Although differing on the issue of number of vehicles on the road, Atkinson’s assessment did dovetail with Mui’s in noting that driverless cars are likely to create major opportunities for vehicle electrification, as well as light-weighting which would improve energy efficiency.
“It shouldn’t have been 6 weeks before everyone knew about the Tesla crash in Florida.”
Also noted by multiple experts was the fact that the transition to autonomous vehicles, namely semi-autonomous technologies, will create risks as consumers adjust. “These systems need to be foolproof, and I do mean FOOL-proof,” said John Davis of Motorweek, mentioning that similar technologies used by the military or in aviation were operated by individuals with extensive certification and training. “The public has always struggled with accepting new vehicle technology, especially safety technology,” he added, but noted that many drivetrain advancement that have entered the marketplace since new fuel economy standards were implemented were accepted “much more rapidly” than he expected.
Mui argued that transparency will be a key variable in improving safety of driverless cars. “It shouldn’t have been 6 weeks before everyone knew about the Tesla crash in Florida,” he said.
Silicon Valley’s approach baffles automakers
Atkinson also remarked that “there’s tremendous market pull for high technology products.” Enter Silicon Valley, which not only brings “deep pockets” into the equation, but “likes to take on highly regulated industries and ignore the regulations.” Uber is a prime example of this, disregarding longstanding limitations on taxis.
However, Mui noted that the pool of money available to autonomous vehicle innovators was not just about venture capital. He drew an analogy with Google, whose market cap increased from $23 billion in 2004 to $484 billion today. Google’s unprecedented success may be the stuff of legend, but Mui pointed to the fact that the company’s advertising revenue actually represents a small sliver of advertising spending.
Mui argues that when it comes to measuring such success, context is key, and much like Google, autonomous vehicle innovators can draw revenue from various multi-billion dollar industries. “U.S. taxi and limousine services is a $16 billion a year industry. We spent $187 billion on personal auto insurance last year. These are pools of money that you can turn to for development funding of safer driverless cars. We spend $570 billion on new cars in 2014, and about $80 percent of that on used cars. It’s a lot like the trillion dollars spent on advertising that enabled Google to rise.”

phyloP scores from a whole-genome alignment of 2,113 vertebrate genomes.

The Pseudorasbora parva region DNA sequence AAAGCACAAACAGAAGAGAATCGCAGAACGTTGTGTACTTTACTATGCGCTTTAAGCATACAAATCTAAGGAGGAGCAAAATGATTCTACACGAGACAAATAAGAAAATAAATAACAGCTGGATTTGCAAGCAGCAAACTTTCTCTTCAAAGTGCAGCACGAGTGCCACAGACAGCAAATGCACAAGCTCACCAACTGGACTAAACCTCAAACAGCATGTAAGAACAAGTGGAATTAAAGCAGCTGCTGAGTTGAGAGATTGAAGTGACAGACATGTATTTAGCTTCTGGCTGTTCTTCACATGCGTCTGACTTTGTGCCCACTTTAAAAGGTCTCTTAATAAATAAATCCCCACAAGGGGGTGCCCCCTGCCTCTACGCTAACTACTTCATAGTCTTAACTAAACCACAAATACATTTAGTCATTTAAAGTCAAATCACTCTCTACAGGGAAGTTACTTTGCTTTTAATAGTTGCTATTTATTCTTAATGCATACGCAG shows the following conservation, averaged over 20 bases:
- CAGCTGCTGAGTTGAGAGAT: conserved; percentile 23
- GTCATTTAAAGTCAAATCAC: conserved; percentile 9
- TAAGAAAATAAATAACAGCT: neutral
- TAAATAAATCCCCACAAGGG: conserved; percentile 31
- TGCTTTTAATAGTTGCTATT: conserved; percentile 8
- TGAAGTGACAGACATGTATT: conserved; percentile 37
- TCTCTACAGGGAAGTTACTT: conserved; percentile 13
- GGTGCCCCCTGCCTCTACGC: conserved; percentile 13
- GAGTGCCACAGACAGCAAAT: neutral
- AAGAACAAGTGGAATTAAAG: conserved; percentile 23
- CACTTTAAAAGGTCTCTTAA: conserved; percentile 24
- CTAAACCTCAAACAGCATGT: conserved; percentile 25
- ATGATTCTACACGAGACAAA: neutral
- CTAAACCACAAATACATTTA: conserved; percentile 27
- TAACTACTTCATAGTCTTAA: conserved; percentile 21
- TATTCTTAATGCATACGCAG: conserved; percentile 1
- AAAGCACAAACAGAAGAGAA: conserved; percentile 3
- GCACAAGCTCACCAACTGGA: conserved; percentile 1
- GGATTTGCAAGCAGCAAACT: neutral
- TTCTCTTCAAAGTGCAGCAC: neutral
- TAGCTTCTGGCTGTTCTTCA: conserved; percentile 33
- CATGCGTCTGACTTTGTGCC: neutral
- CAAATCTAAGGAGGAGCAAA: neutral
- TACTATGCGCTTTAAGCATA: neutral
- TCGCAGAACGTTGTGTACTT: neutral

ARPA-E’s Atkinson said that the “less complex powertrains” of electric vehicles will benefit Silicon Valley, which operate on 1-2 year timeframes rather than the 6-10 year timeframes typical in the auto industry.
In addition to bringing money to the table, entrepreneurs in the space will likely avoid another major barrier to entry in the automotive industry: Engineering. ARPA-E’s Atkinson said that the “less complex powertrains” of electric vehicles will benefit Silicon Valley, which operate on 1-2 year timeframes rather than the 6-10 year timeframes typical in the auto industry. But perhaps the biggest difference is that Silicon Valley has “no requirement for profitability,” which baffles the entrenched automakers. In autonomous vehicles, the differentiating factor will be software, and drivers may see software updates on a weekly basis—unheard of in the current car industry.
The relationship between conventional automakers and Silicon Valley tech companies will inevitably deepen with the maturation of the autonomous vehicle industry. As that occurs, collaboration rather than emulation is likely to be critical. “Ford is going to make a bad Google, and Google is going to make a bad Ford,” said Justin Fishkin of Local Motors. “You need an operator in the middle.”